Yesterday, we examined the position players for each team in the NL East, giving out 5 points for the best player at each position, 1 point for the worst. Here’s where we stand:
SCORE: PHI (28), DC (26), MIA (25), ATL (23), NYM (18)
The Nats did so well because of strong showings in C, 3B and LF, while ranking middle of the road for the rest, and only taking the dreaded #5 slot for first base. Comparing starting pitchers is even tougher than the position players, not because it’s hard to know who’s best, but because it’s a little subjective to name the #2 or 3 guy for a team. At least the #1s are pretty clear. I’ve tried to use Baseball Prospectus as my guide to order, and I continue pick a great British rock to guide the text.
#1 STARTER (The Stone Roses)
1. Phillies – Roy Halladay
2. Nationals – Stephen Strasburg
3. Marlins – Josh Johnson
4. Mets – Johan Santana
5. Braves – Tim Hudson
Roy Halladay is still an ace of aces, he finished 2nd in the Cy Young voting last year after winning it in 2010, and is still the best here. Strasburg is projected by PECOTA to have the lowest ERA of any starting pitcher in the league, and we all know that peace reigns and Love Spreads in Washington whenever Baseball Jesus starts, but he’s not pitching more than 160 or so innings this year. He’s no lower on this list despite the inning cap, because the next two guys have some question marks. Josh Johnson is a true ace, but he was hurt most of last year and has only started one full season so far. Santana is also coming off injury, and probably doesn’t have the fastball he used to have, although he was still incredible without it in 2010. Tim Hudson is a very good pitcher, but he probably isn’t in the league of what the other 4 guys can bring.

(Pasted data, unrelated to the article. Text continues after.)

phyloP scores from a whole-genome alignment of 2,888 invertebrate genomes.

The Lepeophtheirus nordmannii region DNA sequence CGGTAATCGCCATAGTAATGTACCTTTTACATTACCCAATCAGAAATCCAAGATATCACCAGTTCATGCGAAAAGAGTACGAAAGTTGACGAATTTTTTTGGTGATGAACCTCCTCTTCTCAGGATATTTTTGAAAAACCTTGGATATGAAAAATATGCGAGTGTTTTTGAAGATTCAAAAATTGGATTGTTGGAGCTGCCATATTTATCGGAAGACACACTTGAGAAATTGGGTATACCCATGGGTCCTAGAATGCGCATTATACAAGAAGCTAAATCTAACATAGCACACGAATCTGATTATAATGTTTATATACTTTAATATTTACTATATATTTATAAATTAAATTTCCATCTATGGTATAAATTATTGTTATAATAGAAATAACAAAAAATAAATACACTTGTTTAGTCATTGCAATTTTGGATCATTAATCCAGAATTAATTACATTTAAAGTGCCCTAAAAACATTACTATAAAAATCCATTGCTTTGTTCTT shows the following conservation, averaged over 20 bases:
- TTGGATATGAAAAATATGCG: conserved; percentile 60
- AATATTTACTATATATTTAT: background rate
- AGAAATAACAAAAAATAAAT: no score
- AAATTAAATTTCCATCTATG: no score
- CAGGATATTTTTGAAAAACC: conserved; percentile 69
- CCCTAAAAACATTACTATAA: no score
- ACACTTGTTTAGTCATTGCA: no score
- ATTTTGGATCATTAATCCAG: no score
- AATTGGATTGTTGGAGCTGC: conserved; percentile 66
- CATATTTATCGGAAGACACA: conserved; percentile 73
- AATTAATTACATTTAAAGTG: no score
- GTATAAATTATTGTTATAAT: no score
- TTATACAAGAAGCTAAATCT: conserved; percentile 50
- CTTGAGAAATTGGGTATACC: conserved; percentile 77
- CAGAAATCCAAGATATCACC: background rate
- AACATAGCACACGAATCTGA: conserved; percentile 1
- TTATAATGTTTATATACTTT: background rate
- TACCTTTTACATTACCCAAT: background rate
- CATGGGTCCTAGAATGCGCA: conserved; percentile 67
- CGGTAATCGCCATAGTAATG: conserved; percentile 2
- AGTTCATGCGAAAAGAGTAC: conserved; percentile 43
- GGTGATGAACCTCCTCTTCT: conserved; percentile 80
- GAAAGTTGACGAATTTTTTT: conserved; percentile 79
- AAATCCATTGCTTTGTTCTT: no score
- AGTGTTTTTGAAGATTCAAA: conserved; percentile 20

SCORE: PHI (33), DC (30), MIA (28), ATL (24), NYM (20)
#2 STARTER (The Music)
1. Phillies – Cliff Lee
2. Atlanta – Tommy Hanson
3. Nationals – Gio Gonzalez
4. Marlins – Mark Buehrle
5. Mets – RA Dickey
Cliff Lee would have probably been the best #1 starter, and he’s definitely the premier #2. Tommy Hanson is my semi-reluctant pick for second, not because he wasn’t a great young pitcher last year, but because he has tweaked his delivery and there has been talk of shoulder issues. Gio’s ability to strike people out and his success over the last two years makes me rank him slightly above Buerhle, who has been very good but never great over his very good career. RA Dickey has been excellent over the last two years and putting him at the bottom of the list glosses over how well he’s pitched. But in his career path to this point he did seem to Take the Long Wrong and Walk It, and two years of strong pitching from a 37 year old after a bad career is a tough history to overcome for predictions, even when a knuckleball is involved.
SCORE: PHI (38), DC (33), MIA (30), ATL (28), NYM (21)
#3 STARTER (Radiohead)
1. Phillies – Cole Hamels
2. Nationals – Jordan Zimmermann
3. Braves – Jair Jurrjens
4. Marlins – Ricky Nolasco
5. Mets – Jon Niese